The origin of the Easter customs is, as far as we know, unknown. However, a newspaper article shows that the Easter customs led by Judas & Iscariot already took place in 1894. Tradition has it that the Denekampers are entitled to a free Easter stake of the Singraven estate every year, provided it is collected every year. As soon as a year would be skipped, this annual right would lapse. In practice, however, this rule has not been maintained. As far as we know the Easter traditions could not take place on two occasions, due to external circumstances. In 1945 because in this year Denekamp was liberated by the Americans on Easter Day and in 2001 because of mad cow disease (BSE). Before World War II Judas & Iscariot were dressed in suits with a narrow tie. After the war there was a trend that they dressed in jeans with a green cloth army jacket. The flat wagons for fetching the wood used to be pulled by horses; these have since been replaced by tractors. Due to increasing interest, the location of the Easter fire on the Easter hump has become too cramped. In addition, the Easter bonfire became an ever-increasing fire hazard, partly because the Easter hump is located in the woods and surrounded by a number of houses with thatched roofs. That is why it was moved to the lawn next to the recreational lake 'het Goor'. The origin of the Easter wood varies from year to year. Due to increasing environmental and nature interests, finding locations where pinewood can be felled and fetched is becoming increasingly difficult. That is why the wood harvesting location varies every year in and around the municipality of Dinkelland. The tradition is predominantly carried out by the male part of the population. The ladies are mainly in the supporting role towards 'their men', although the active involvement is slowly increasing.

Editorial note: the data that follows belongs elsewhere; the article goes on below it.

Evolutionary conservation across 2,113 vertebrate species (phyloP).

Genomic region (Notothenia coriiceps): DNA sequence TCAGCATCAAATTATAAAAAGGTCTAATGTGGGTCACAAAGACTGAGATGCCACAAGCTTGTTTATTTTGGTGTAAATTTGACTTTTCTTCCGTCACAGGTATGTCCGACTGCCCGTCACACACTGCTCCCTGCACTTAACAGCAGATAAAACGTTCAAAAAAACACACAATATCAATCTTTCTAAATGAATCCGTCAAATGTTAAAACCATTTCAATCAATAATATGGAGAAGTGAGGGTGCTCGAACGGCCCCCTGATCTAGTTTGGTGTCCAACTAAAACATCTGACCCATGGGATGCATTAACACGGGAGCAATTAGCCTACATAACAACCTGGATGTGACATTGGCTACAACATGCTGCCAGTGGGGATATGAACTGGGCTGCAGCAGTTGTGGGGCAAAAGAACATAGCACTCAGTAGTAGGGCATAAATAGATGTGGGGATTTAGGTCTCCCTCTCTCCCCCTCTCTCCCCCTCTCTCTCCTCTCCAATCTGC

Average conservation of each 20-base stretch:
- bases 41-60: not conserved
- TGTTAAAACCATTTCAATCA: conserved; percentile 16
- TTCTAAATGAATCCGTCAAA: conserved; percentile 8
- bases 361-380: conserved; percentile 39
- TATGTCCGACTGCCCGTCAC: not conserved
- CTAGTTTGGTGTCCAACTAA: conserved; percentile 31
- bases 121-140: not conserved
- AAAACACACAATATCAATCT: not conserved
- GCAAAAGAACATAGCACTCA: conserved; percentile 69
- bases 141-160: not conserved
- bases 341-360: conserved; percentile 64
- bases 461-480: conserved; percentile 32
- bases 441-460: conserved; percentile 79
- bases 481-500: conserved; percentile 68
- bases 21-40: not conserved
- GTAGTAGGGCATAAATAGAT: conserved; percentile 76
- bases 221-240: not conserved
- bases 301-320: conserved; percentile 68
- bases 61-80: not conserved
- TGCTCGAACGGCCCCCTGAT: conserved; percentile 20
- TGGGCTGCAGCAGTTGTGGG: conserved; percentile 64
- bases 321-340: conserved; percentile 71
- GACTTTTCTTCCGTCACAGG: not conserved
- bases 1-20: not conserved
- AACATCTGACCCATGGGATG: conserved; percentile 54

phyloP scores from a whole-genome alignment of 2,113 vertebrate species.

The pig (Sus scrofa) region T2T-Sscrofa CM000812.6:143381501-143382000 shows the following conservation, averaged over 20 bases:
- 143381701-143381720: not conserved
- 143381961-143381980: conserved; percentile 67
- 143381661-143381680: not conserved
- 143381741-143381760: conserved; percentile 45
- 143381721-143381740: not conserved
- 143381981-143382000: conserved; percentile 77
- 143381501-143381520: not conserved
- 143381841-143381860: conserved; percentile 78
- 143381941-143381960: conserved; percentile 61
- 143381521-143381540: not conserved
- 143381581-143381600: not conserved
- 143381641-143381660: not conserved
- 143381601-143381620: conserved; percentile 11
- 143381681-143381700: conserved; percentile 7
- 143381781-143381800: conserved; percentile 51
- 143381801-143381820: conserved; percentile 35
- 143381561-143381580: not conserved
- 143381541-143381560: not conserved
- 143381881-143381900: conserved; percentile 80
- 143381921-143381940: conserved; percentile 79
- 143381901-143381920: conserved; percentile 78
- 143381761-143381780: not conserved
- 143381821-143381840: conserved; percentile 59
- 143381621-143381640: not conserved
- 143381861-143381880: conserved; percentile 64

• Maintaining the online photo album to keep the memory of the intangible heritage alive.
  • Planting new trees on the Singraven Estate.
  • Maintaining the meeting of villagers with, among others, the responsible alderman, fire brigade, police and the coordinator of public works on the permit, safety and environment, a few weeks before Easter.
  • Limiting nuisance by: preventing excessive smoke by using only clean and dry wood; staying in contact with local residents.
  • Control by the fire brigade during hump build-up and burning.
  • A driver consultation for tractor drivers supplying wood: jointly identifying the risks and setting up measures to limit those risks. For example, by deploying traffic controllers, good communication about the route and police guidance, evaluating and discussing possible (near) incidents.
  • ‘Tree-climbing' consultation: ensuring that the climbers are trained, working in a controlled manner, preventing climbers from taking irresponsible actions due to adrenaline.


Paasgebruiken Denekamp
Ootmarsumsestraat 2a
7591 EP